3. Inflammation: Women with PCOS frequently have high levels of inflammation, which can disrupt ovulation and cause various symptoms.
  4. Genetics: There is evidence that PCOS can run in families, implying that the disorder may have a genetic component.

PCOS Diagnosis

PCOS is difficult to diagnose because no single test can detect the disorder. Instead, doctors diagnose PCOS using a combination of tests and symptoms. The following tests may be used to detect PCOS:

  • A doctor performs a physical exam to look for signs of PCOS, such as hirsutism, acne, and weight gain.
  • An ultrasound can be used to visualize the ovaries and detect cysts.
  • Blood tests can be used to detect insulin resistance and measure hormone levels.

Tips to Manage PCOS

PCOS management necessitates a comprehensive approach addressing the underlying causes and symptoms. Among the most effective PCOS management strategies are:

Changes in your lifestyle can help you manage your PCOS symptoms and improve your overall health. Eating healthy by making a PCOS diet plan, losing weight, and getting regular exercise are some lifestyle changes that can help.

Medications: Several medications, including birth control pills, insulin-sensitizing drugs, and anti-androgen medications, can be used to manage the symptoms of PCOS.

Supplements: Certain supplements, such as vitamin D, omega-3 fatty acids, and magnesium, aid in the management of PCOS symptoms. Regular PCOS exercise can help manage symptoms of PCOS, including weight management and improvement in insulin sensitivity.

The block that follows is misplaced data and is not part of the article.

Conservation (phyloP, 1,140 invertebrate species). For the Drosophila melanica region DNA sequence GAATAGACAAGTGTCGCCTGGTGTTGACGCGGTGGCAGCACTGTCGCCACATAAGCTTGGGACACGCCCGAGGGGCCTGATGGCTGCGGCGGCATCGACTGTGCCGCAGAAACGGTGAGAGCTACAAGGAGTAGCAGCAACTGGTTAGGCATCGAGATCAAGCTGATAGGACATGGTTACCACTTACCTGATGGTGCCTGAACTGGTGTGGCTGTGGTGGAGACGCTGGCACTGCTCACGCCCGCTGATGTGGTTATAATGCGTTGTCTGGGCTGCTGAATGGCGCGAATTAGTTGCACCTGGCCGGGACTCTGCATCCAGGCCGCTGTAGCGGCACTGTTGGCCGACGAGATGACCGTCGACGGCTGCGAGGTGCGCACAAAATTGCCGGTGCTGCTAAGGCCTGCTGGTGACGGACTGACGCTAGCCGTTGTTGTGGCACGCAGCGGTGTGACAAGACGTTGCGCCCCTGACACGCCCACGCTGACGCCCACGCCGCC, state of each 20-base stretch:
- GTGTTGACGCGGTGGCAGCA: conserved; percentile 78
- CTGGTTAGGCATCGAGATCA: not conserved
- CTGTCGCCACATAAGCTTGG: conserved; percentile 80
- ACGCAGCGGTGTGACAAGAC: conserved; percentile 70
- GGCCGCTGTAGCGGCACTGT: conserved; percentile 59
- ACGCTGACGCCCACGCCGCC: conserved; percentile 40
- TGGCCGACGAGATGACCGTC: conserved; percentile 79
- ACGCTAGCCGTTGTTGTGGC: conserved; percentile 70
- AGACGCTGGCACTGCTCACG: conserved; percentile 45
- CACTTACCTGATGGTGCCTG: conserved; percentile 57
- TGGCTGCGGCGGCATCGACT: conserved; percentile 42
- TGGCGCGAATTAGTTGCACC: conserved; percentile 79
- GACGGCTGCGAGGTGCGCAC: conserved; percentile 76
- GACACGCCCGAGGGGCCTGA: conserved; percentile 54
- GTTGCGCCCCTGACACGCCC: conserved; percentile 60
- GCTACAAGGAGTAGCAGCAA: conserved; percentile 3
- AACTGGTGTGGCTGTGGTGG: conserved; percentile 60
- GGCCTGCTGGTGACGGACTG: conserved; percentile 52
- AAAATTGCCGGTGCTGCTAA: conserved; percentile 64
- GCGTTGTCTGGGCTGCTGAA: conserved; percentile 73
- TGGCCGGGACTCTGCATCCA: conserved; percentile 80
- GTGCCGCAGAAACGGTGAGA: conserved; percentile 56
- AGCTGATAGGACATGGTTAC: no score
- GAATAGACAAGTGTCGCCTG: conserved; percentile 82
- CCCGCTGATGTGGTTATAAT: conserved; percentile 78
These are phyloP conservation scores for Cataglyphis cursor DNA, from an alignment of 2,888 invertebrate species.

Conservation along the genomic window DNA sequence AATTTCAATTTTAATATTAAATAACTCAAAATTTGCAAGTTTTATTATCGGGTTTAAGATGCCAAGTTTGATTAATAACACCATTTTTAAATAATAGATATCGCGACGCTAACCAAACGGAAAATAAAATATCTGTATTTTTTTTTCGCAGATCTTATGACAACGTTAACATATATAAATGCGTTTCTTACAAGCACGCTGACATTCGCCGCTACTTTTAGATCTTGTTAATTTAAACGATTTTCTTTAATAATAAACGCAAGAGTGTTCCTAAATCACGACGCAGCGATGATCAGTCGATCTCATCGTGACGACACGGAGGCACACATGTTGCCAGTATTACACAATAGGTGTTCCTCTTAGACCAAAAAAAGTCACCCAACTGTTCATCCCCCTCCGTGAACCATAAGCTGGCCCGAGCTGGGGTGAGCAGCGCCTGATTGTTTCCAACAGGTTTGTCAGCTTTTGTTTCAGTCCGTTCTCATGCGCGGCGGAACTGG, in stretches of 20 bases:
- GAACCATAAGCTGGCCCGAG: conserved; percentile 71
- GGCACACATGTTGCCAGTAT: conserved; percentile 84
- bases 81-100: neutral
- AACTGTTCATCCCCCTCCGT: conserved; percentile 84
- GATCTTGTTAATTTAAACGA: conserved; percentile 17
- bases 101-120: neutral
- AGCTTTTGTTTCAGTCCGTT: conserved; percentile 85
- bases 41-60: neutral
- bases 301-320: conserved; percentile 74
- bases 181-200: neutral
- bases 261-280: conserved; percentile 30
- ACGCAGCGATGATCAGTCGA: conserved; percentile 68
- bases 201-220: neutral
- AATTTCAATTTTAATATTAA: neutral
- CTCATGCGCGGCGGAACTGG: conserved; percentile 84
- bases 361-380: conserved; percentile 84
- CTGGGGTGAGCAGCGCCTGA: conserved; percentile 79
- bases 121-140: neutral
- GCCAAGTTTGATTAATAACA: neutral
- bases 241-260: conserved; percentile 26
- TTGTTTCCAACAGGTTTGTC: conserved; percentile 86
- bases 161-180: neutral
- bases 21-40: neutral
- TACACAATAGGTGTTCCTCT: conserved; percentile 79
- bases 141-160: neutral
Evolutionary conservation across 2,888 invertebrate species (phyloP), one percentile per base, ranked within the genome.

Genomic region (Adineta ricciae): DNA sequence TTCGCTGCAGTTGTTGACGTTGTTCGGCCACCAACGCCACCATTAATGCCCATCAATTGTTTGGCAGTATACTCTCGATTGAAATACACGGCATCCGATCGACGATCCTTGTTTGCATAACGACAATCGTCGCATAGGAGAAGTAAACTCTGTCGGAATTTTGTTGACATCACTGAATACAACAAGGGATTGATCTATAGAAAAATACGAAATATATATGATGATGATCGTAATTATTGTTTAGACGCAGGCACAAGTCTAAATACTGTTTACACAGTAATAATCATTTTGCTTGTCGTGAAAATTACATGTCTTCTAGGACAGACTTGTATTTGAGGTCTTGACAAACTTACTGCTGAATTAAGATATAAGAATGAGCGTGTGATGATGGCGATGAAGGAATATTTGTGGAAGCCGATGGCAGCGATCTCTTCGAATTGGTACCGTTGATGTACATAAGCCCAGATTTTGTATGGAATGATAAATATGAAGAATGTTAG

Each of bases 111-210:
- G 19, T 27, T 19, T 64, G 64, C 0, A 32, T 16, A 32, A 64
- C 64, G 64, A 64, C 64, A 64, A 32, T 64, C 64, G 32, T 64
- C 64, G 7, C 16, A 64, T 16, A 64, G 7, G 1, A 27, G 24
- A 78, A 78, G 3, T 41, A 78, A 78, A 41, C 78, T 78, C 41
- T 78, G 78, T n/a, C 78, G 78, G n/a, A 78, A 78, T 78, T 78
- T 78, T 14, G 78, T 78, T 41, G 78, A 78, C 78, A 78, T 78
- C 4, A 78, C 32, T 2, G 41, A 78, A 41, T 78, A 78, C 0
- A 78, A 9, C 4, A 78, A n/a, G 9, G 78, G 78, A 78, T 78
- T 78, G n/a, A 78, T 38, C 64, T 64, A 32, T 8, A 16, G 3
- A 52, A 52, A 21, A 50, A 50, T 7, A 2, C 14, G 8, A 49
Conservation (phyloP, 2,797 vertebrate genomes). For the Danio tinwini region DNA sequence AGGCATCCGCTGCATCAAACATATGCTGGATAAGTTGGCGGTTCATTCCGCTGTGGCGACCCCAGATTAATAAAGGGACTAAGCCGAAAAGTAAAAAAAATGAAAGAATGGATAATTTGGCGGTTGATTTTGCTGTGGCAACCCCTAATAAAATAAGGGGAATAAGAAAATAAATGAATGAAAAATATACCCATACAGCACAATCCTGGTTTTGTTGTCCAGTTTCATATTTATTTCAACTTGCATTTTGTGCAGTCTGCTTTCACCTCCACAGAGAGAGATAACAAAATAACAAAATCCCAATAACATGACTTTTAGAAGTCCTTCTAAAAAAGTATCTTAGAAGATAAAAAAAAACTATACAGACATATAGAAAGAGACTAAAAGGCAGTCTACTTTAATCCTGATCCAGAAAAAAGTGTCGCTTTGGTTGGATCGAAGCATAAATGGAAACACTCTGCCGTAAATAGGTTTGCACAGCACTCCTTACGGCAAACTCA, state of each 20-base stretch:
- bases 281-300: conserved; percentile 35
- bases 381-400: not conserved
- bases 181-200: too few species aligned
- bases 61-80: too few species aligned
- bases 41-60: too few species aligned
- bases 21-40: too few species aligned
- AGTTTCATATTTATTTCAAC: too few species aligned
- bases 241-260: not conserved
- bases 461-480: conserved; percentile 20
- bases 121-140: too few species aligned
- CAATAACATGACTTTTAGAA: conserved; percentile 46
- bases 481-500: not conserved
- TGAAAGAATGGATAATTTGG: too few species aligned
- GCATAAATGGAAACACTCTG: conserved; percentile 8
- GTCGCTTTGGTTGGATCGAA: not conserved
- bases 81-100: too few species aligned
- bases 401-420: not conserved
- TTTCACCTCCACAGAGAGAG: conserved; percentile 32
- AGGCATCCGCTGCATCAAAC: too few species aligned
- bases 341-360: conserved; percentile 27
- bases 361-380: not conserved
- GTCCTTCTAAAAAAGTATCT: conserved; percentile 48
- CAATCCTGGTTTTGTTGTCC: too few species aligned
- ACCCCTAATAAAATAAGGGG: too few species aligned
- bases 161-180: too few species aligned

Surgery: Surgery to remove cysts on the ovaries may be required in severe cases.

Bottom Line

PCOS has no known cause, but there are evidence that genetic and environmental factors play a role in its development. Most PCOS symptoms are caused by an increase in androgen levels, resulting in a hormonal imbalance. Know more about the symptoms and causes of PCOS by connecting to a gynecologist hospital in Hyderabad and know its treatment as well.

Weight gain can exacerbate PCOS symptoms, so it is best to stay within a healthy weight range for your height. A high-dairy and carbohydrate diet is not advised, and you should avoid increasing testosterone levels any further. Aside from that, there is not much you can do to aggravate PCOS symptoms. If you have concerns about your PCOS or lifestyle habits, speak with your healthcare provider.